Learning Neural Light Fields with Ray-Space Embedding Networks

Benjamin Attal

Carnegie Mellon University

Jia-Bin Huang


Michael Zollhöfer

Reality Labs Research

Johannes Kopf


Changil Kim



We present Neural Light Fields with Ray-Space Embedding. A light field directly represents integrated radiance along rays. Unlike neural radiance fields, which need many network evaluations to approximate a volume integral, rendering from a light field only requires one evaluation per ray.

However, learning a neural light field is challenging, and using popular coordinate-based neural network architectures leads to poor view synthesis quality. We present a novel ray-space embedding approach to mitigate this challenge. By leveraging ray-space embedding, in addition to subdivision, our neural light fields provide a more favorable trade-off between quality, speed, and memory than the previous state of the art, as shown in the graph below.


We demonstrate our method on a variety of scenes, both sparsely and densely sampled, from the NeRF's Real Forward-Facing dataset, the Stanford Light Fields dataset and NeX-MPI's Shiny dataset. Our results show faithful reconstruction of highly complex view dependent effects. More results, including baseline comparisons and ablations, are found on our supplemental webpage. All rendered images from our method and all baseline methods are posted here.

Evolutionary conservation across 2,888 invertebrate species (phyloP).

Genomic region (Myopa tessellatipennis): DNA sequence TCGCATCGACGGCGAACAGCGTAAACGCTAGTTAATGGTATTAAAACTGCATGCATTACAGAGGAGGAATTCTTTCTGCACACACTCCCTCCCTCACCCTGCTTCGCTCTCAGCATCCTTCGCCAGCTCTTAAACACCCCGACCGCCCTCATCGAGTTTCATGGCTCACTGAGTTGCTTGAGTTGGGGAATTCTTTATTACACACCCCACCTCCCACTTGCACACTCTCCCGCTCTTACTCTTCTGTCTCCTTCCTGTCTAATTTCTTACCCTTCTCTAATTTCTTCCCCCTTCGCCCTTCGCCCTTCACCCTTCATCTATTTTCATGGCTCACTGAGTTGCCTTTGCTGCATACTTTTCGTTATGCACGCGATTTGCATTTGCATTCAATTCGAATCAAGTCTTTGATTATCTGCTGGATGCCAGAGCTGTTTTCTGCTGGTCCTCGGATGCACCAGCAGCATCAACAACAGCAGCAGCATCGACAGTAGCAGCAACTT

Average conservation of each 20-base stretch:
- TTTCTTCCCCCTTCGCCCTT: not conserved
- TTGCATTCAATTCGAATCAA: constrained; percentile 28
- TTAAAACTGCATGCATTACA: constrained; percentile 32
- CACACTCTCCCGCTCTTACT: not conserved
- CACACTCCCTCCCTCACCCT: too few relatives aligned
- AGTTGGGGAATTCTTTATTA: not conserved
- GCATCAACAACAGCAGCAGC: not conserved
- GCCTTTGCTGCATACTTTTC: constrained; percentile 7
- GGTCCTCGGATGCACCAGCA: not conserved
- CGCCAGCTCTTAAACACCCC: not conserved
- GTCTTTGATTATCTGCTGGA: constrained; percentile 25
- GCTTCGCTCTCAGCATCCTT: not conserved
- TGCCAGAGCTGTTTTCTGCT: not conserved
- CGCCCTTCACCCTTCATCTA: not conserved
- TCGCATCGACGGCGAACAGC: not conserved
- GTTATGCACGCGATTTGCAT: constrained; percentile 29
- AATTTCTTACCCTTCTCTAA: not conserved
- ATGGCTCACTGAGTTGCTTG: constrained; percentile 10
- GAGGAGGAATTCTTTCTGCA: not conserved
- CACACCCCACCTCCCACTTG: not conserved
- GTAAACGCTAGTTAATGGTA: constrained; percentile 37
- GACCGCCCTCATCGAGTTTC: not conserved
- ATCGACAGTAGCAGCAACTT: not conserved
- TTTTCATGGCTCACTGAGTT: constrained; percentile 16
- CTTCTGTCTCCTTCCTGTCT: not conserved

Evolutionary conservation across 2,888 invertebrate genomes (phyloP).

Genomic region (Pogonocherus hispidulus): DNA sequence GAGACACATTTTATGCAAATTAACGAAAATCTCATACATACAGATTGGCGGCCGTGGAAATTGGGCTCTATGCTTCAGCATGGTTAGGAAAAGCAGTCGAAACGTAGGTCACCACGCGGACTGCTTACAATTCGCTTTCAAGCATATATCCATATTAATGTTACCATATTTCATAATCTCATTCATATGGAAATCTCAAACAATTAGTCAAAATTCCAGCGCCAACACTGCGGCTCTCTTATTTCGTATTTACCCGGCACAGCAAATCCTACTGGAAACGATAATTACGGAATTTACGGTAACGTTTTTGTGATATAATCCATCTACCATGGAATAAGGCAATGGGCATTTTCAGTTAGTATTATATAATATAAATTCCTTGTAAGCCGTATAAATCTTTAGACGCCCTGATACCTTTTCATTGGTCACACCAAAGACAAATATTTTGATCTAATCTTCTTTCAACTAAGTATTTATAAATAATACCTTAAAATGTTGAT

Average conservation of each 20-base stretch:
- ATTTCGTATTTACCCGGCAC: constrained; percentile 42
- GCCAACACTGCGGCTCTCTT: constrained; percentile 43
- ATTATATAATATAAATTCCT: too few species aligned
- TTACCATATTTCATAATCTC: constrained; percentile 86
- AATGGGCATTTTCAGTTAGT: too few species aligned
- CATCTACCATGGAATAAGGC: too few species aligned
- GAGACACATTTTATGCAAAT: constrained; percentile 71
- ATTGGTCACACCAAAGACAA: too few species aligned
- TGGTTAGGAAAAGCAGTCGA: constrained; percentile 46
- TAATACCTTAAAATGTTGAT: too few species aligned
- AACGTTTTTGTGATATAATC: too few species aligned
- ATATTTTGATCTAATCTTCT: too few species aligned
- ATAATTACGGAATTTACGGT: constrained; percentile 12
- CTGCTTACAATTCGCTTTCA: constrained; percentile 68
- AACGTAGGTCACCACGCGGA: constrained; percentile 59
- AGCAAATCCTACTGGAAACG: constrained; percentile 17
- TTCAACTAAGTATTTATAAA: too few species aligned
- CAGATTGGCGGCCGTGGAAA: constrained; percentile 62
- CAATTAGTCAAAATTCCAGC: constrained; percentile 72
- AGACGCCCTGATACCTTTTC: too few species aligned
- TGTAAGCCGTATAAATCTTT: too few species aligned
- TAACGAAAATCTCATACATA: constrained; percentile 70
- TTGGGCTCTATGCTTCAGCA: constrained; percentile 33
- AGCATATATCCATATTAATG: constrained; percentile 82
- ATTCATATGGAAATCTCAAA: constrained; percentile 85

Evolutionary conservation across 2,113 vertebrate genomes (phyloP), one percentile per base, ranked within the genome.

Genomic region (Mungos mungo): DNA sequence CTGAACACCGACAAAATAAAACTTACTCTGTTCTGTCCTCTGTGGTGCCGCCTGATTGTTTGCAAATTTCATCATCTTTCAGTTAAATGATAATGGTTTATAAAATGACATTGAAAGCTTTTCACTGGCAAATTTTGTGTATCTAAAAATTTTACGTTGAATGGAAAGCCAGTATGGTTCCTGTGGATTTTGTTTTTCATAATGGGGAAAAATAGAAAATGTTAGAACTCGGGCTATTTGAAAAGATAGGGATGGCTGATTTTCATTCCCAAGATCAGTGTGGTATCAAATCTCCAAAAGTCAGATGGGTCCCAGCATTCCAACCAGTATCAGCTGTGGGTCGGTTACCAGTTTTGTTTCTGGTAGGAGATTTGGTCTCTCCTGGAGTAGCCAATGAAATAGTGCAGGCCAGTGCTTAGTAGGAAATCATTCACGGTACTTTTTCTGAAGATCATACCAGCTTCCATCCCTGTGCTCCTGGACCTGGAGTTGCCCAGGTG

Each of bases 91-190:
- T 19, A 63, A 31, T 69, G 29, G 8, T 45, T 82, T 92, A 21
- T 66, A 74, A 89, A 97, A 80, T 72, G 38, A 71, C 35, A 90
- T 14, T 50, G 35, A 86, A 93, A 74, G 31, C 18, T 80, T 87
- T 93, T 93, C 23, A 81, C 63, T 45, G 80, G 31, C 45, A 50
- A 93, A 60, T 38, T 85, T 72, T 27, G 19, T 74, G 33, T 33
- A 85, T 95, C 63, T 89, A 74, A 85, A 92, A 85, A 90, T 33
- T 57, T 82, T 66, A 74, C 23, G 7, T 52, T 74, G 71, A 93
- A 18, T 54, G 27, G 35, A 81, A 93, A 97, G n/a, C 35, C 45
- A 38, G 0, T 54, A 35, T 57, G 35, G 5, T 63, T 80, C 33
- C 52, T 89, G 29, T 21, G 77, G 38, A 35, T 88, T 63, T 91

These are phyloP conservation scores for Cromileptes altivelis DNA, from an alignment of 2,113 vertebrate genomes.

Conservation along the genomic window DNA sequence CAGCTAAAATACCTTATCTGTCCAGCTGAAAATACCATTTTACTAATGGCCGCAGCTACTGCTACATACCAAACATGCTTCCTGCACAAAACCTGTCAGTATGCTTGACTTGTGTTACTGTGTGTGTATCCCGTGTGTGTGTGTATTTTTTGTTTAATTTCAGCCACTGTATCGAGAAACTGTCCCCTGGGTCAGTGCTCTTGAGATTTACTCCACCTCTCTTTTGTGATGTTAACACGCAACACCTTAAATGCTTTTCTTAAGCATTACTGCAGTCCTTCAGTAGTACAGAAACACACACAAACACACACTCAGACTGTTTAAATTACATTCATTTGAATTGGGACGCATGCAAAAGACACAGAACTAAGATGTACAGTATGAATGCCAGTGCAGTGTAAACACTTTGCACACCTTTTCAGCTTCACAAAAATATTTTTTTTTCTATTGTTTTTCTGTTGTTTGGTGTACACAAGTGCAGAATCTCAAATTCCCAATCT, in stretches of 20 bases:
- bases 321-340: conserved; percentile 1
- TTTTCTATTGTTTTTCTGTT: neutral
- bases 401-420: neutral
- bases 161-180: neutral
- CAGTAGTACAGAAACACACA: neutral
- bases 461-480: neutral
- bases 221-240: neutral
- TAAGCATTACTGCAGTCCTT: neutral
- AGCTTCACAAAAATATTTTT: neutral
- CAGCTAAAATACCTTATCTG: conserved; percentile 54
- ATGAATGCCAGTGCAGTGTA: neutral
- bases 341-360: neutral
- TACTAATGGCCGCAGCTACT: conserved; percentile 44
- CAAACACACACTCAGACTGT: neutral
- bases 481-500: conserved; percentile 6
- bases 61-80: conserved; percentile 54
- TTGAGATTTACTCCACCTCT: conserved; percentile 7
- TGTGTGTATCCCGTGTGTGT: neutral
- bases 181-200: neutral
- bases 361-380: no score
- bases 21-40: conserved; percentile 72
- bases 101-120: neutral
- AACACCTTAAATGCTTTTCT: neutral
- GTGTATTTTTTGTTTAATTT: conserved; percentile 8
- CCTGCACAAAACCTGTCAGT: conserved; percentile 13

Ground Truth
31.7dB / 2.1s
31.1dB / 10.4s
Ground Truth
36.8dB / 0.11s
35.4dB / 13.7s
33.0dB / 0.05s


Neural radiance fields (NeRFs) produce state-of-the-art view synthesis results. However, they are slow to render, requiring hundreds of network evaluations per pixel to approximate a volume rendering integral. Baking NeRFs into explicit data structures enables efficient rendering, but results in a large increase in memory footprint and, in many cases, a quality reduction. In this paper, we propose a novel neural light field representation that, in contrast, is compact and directly predicts integrated radiance along rays. Our method supports rendering with a single network evaluation per pixel for small baseline light field datasets and can also be applied to larger baselines with only a few evaluations per pixel. At the core of our approach is a ray-space embedding network that maps the 4D ray-space manifold into an intermediate, interpolable latent space. Our method achieves state-of-the-art quality on dense forward-facing datasets such as the Stanford Light Field dataset. In addition, for forward-facing scenes with sparser inputs we achieve results that are competitive with NeRF-based approaches in terms of quality while providing a better speed/quality/memory trade-off with far fewer network evaluations.

Overview Video


  author    = {Benjamin Attal and Jia-Bin Huang and Michael Zollh{\"o}fer and Johannes Kopf and Changil Kim},
  title     = {Learning Neural Light Fields with Ray-Space Embedding Networks},
  booktitle = {Proceedings of the IEEE/CVF Conference on Computer Vision and Pattern Recognition (CVPR)},
  year      = {2022},